Animated;
$24.98 Blu-ray, $39.99 UHD BD;
Rated ‘PG-13’ for violence, some bloody images, suggestive material, language, smoking and brief partial nudity.
Voices of Darren Criss, Alexandra Daddario, Zachary Quinto, Ike Amadi, Ryan Hurst, Brett Dalton, Neil Flynn, Bellamy Young, Eugene Byrd.

The latest DC Comics animated movie takes a look at young Clark Kent’s early days as Superman as a fresh-faced potential journalist newly arrived in Metropolis.

This version of Clark, while aware of his powers, has no clue about his Kryptonian origins. He begins attracting the attention of the press through a series of heroic deeds, though he has yet to be branded Superman or even don his iconic costume (though his reasons for needing the costume provide one of the film’s biggest laughs)..

However, his exploits also get noticed by the notorious intergalactic bounty hunter Lobo, who comes to Earth looking for a fight. Though Clark finds an ally in the mysterious Martian Manhunter, his battle with Lobo ends up unleashing a deadly creature known as Parasite, who grows stronger by absorbing energy and draining the life force of his victims.

To stop Parasite’s rampage, Clark (voiced by Darren Criss) must enlist the help of Lex Luthor (Zachary Quinto), a man destined to one day become his sworn enemy. But this story occurs before all those pieces fall into place.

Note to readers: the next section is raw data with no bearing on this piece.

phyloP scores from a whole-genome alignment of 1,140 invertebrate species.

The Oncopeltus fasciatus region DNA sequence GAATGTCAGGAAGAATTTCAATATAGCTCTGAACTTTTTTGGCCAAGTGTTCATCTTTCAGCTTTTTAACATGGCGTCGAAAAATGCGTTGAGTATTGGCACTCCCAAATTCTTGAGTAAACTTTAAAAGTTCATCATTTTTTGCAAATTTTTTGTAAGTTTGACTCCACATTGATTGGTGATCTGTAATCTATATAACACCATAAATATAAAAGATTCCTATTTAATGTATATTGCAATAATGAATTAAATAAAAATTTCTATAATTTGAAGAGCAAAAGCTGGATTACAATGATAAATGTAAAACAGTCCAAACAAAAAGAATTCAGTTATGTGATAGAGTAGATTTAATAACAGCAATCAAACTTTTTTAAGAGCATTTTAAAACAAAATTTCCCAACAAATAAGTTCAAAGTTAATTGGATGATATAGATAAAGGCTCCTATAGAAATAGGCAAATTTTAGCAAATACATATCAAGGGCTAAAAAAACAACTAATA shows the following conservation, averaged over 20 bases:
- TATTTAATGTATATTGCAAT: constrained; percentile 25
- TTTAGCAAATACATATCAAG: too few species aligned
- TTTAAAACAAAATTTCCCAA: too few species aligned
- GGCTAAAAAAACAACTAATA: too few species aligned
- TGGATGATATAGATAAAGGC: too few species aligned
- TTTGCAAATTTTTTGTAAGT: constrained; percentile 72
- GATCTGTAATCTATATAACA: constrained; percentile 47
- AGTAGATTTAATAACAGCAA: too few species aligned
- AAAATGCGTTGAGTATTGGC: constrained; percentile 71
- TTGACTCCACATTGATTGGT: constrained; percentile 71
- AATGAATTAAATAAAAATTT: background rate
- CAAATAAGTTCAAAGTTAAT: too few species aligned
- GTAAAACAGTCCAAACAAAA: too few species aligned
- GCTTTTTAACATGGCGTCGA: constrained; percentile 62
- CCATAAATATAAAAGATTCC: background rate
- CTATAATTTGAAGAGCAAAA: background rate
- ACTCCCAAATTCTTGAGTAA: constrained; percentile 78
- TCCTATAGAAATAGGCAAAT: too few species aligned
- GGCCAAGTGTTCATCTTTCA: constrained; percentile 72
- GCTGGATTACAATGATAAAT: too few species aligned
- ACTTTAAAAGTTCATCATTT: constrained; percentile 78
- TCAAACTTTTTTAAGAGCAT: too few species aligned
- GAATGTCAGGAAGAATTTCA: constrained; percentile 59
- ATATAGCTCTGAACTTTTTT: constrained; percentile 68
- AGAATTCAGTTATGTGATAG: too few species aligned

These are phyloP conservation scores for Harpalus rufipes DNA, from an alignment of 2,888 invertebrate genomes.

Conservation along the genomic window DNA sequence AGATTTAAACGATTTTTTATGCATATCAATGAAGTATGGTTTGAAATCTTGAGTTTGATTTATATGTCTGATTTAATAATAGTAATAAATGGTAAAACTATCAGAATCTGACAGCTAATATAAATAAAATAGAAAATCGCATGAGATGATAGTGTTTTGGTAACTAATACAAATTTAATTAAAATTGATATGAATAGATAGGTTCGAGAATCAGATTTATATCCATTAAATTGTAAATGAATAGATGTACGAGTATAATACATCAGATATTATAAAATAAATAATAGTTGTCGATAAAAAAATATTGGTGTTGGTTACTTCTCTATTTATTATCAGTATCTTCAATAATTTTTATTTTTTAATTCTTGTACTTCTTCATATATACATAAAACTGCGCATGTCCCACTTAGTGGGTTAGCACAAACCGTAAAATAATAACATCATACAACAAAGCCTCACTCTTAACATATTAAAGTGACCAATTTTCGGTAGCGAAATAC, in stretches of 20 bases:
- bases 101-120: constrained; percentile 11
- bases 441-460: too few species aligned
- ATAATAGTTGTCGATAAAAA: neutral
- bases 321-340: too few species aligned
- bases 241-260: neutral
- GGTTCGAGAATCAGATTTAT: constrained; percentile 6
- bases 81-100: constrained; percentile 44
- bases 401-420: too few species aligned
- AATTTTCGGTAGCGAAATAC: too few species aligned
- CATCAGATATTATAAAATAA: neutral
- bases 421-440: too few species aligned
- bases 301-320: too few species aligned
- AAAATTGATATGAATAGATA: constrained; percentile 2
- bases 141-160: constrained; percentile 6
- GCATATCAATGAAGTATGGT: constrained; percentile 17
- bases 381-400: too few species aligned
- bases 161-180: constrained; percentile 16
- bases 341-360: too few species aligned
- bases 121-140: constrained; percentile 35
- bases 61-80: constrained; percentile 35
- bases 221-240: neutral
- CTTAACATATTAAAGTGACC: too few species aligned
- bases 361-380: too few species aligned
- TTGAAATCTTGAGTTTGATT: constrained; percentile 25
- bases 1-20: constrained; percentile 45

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The movie also gives some attention to the young Lois Lane (Alexandra Daddario), a recent graduate looking to establish herself as the top reporter at the Daily Planet, where Clark has been working as an intern bringing everyone their coffee.

The film does a nice job of establishing Clark’s eagerness to fit in. He knows he’s an alien, but isn’t sure from where or who else knows, so he knows his heroic excursions come with an element of risk. In fact, one of the big motifs of the film is finding the humanity in beings who otherwise aren’t human, particularly as Superman tries to re-connect with the man Parasite used to be.

Man of Tomorrow, the 40th entry in the DC Universe series of animated superhero movies, is a standalone film, not connected to the brand’s recent string of interconnected movies, though it could very well prove a good jumping off point for a new continuity.

The animation is crisp and lively, and the colors pop in high-definition. The filmmakers have crafted some exciting action sequences, including the initial all-out brawl between young Clark Kent and Lobo. The third-act battle against Parasite takes on much of the flavor of a typical “Godzilla” movie, but for the most part this is a pretty entertaining Superman adventure. Fans of Lobo should get a kick out of finally seeing him in action in one of these DC movies.

The Blu-ray includes two Lobo-centric episodes from “Superman: The Animated Series,” plus a 10-minute featurette on the history and popularity of Lobo.

There’s also a nine-minute featurette about the legacy of the Martian Manhunter.

Rounding out the extras are a trailer, featurettes for earlier DC animated movies, and a 12-minute preview of the next animated DC movie, a kung-fu-style Batman adventure set in the 1970s.